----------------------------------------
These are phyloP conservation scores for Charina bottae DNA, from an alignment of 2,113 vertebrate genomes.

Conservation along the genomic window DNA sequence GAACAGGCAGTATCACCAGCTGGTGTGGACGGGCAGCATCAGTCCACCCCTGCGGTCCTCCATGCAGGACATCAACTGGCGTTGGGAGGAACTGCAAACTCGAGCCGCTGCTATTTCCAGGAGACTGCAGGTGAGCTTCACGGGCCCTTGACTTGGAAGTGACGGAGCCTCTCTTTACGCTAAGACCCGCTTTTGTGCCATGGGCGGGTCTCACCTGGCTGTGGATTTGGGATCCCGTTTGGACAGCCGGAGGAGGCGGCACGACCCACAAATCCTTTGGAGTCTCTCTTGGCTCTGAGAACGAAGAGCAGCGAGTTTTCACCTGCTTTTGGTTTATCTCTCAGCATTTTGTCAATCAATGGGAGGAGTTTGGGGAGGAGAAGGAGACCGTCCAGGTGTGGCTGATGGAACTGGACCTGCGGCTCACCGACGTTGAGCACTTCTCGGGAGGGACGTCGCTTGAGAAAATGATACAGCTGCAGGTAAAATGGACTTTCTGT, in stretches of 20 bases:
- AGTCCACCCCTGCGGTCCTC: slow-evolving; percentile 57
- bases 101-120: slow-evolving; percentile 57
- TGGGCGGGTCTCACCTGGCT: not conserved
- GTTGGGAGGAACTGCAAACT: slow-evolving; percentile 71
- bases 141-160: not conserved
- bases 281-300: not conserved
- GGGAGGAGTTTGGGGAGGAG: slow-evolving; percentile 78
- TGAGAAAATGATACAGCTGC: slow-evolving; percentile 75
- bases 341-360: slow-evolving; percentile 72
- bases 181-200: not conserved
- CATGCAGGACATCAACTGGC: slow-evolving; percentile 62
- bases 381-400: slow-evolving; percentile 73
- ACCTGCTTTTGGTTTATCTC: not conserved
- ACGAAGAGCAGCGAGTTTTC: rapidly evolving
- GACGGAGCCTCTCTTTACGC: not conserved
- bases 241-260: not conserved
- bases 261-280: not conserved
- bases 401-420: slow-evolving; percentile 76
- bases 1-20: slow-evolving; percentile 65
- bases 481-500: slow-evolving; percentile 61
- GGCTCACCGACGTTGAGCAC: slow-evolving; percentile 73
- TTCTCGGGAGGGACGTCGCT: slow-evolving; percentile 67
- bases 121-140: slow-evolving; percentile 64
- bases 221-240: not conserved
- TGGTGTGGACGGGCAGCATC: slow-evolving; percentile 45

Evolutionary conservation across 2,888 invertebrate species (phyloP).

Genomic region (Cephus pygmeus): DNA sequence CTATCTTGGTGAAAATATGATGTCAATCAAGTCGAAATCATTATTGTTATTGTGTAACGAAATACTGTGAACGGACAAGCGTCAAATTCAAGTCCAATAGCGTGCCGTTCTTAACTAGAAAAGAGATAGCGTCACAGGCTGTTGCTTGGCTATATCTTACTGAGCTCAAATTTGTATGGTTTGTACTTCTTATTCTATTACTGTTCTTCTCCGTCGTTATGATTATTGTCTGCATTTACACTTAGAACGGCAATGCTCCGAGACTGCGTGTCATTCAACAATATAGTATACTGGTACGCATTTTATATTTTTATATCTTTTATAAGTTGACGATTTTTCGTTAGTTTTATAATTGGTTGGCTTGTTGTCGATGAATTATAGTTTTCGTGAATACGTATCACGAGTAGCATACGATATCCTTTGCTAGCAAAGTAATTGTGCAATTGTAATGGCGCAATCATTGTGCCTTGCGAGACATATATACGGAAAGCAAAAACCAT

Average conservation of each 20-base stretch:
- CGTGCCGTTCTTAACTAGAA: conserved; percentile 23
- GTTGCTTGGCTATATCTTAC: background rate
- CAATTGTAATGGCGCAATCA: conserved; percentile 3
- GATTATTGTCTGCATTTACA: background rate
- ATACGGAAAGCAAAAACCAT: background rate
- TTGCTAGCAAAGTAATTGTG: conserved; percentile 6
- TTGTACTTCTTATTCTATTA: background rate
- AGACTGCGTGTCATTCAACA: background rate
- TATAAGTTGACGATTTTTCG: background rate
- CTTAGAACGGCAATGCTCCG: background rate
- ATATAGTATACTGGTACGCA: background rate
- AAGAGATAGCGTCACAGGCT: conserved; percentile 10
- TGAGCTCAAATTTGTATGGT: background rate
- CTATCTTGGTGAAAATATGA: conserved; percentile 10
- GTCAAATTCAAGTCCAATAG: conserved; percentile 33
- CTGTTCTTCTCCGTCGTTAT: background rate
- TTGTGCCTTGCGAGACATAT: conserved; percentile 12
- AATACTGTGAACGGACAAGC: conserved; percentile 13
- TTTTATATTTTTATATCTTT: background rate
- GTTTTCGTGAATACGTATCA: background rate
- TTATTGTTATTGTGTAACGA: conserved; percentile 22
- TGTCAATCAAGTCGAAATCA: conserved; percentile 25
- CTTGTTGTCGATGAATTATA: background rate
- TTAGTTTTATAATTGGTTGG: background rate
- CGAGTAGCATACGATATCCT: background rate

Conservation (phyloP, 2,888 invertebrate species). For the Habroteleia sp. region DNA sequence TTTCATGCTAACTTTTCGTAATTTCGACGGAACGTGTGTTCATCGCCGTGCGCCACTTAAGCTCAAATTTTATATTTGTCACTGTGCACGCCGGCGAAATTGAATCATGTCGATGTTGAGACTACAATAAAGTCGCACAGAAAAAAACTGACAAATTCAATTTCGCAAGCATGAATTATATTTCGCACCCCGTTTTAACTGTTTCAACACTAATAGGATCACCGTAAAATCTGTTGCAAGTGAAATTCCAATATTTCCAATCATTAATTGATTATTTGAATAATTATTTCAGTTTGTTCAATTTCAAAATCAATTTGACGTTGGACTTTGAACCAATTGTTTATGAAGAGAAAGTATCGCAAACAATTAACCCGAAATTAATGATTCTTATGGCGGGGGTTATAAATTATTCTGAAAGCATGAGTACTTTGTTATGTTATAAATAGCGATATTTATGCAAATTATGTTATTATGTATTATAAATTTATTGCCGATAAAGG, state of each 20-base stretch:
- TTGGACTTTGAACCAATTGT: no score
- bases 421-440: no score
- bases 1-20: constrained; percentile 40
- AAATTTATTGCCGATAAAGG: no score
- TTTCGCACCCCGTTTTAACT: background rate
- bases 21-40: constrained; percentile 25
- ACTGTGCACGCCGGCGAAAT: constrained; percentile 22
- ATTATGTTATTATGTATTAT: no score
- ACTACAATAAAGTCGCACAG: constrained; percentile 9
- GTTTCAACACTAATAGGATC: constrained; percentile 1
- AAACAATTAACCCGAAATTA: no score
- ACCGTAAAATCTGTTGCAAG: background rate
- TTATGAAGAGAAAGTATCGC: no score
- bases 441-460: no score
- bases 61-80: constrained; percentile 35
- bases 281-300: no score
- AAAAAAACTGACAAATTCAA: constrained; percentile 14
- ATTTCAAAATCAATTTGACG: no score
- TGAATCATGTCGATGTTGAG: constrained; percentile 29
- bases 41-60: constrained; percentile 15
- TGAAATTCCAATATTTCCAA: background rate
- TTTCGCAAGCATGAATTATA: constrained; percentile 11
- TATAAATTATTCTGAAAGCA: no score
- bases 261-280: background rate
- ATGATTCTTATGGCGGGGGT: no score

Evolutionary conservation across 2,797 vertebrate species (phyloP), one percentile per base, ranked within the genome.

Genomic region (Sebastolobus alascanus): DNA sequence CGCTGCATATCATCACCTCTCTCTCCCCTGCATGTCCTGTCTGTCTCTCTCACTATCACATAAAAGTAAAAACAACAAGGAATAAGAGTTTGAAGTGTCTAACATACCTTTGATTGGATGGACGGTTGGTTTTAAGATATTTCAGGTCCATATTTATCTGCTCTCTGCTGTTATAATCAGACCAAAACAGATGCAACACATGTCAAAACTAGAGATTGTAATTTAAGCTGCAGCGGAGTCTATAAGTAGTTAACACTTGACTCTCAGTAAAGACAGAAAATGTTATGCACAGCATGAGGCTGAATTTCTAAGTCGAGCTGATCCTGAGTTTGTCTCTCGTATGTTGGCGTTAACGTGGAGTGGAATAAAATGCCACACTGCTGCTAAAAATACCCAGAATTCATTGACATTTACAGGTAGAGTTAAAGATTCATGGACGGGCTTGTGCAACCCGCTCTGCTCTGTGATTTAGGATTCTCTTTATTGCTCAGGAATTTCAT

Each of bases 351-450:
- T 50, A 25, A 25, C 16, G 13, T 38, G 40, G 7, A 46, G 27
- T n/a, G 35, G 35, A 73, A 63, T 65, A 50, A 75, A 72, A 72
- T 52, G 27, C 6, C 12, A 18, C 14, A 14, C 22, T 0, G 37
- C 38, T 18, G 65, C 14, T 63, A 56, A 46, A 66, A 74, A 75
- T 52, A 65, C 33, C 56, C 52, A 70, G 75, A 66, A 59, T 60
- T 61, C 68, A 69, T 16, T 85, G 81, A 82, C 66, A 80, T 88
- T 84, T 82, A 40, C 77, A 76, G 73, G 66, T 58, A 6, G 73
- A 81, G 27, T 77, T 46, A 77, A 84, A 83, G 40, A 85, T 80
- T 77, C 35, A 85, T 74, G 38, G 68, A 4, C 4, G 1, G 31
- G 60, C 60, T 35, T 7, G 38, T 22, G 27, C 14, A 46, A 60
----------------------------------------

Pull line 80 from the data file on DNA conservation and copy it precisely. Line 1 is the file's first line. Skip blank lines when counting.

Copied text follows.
- bases 261-280: background rate